|Koen van Gorp - Astronomy and Photography
Without any doubt, the 'coolest' way (for the non-faint-fuzzy-gazing world), to observe Deep Sky Objects is to photograph them. But it's also the hardest, and requires some investments. But there are ways you can get some nice results without actually bankrupting yourself.
Photographing constellations with a standard 50mm lens from an ordinary tri-pod will give you nice images, even when exposures are limited to a few tens of seconds. Barn-door mounts permit longer exposures, even with telephoto-lenzes. And piggy-back mounted on a parallactic mounted telescope you can go on forever. If you are really lucky you might even be able to use a telescope in a public or private observatory.
Another way to enjoy deep sky is to embark on a project, or several if you're a greedy observer. Projects may be very long term embarkments but might also be one night stands. A lot of projects consist of observing a given list of objects, in most often an unlimited amount of time. The most famous of these lists is the Messier list (originally conceived of a catalogue of fuzzy things that don't move and thus aren't comets). More recently others were conceived such as the Caldwell list and the Herschel 400.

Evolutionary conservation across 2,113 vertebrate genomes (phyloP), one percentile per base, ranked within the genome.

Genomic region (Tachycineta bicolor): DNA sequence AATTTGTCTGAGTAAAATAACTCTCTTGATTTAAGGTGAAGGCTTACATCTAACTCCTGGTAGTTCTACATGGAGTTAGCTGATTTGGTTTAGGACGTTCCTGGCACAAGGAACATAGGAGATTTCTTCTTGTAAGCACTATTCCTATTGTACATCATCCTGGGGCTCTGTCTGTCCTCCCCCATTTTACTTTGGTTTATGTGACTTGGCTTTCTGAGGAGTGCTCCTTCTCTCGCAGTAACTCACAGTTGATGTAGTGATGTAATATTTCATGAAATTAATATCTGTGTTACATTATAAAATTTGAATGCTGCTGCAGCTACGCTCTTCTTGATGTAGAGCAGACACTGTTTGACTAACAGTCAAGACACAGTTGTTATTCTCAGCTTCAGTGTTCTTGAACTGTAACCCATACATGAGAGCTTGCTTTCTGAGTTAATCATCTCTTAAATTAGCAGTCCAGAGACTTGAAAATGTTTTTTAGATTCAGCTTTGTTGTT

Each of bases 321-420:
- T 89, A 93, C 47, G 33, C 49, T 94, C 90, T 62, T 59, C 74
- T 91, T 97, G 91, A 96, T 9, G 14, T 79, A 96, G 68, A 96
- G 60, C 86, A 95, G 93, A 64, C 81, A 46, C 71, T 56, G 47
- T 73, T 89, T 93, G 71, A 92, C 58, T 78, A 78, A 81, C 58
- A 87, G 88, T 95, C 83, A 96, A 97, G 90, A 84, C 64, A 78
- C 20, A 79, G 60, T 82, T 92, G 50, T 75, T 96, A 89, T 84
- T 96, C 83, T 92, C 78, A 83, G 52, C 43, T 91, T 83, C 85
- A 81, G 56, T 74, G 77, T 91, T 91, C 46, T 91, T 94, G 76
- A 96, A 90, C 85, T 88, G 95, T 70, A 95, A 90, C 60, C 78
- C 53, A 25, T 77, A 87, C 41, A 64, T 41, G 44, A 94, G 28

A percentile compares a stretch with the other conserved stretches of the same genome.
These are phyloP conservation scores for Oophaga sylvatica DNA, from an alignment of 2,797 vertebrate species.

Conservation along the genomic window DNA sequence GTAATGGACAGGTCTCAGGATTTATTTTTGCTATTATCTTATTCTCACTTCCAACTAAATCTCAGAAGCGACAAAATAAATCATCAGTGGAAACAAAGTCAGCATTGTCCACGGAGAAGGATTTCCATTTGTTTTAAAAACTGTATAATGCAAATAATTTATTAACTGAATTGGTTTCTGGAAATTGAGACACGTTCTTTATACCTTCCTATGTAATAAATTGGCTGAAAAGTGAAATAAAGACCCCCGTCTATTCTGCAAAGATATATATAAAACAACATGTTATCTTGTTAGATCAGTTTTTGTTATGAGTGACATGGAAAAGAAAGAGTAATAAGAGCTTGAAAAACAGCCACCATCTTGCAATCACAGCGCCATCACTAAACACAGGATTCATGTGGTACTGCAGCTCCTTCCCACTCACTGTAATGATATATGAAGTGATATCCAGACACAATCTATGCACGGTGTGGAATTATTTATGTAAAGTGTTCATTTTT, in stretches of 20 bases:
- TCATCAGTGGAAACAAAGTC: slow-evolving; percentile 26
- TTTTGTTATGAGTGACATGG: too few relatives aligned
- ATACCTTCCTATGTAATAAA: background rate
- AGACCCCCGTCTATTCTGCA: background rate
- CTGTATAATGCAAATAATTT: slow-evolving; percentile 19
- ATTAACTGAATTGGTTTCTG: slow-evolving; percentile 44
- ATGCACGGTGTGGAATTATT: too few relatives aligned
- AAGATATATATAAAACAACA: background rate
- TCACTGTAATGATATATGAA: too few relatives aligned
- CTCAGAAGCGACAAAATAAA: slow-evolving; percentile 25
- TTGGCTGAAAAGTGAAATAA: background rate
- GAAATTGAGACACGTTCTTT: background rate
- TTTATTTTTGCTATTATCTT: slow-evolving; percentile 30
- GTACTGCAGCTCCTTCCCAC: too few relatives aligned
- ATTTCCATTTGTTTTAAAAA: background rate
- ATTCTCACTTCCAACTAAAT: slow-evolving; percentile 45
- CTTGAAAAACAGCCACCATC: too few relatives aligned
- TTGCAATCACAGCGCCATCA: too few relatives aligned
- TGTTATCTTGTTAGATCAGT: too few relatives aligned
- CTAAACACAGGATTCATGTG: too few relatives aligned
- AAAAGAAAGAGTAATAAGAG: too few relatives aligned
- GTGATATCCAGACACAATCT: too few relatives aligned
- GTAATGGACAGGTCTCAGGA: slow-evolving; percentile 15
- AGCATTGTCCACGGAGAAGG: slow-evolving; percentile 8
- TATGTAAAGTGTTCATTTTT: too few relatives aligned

Ofcourse you are not limited to given lists. Anything will do: you wanna observe any galaxy in Pegasus above magnitude 15? You got yourself a project.
Another project might be to conceive your own little atlas of the sky. Who doesn't want to have his own photographic NGC-album, or all known galactic open clusters drawn using nothing larger then a 7x50 binocular? You might want to start with something easier though. Nice projects for starting amateurs are 'A Photographic Atlas of the Constellations' or your own 'Messier Album'.
You might wonder what's the point of drawing an object when photography has advanced so much in the past few years. First of all, I can't afford an expensive CCD or DSLR, or even a decent tracking mount. But more importantly, drawings teaches you to look at an object. Instead of moving from one object to another without seeing all there is to see, you have to look at it for at least 10 minutes to draw it. In those 10 minutes many subtleties that would have eluded you otherwise will pop out. And finally, you get something back from all those cold nights to look at when it's clouded.
|© 2004-23 Koen van Gorp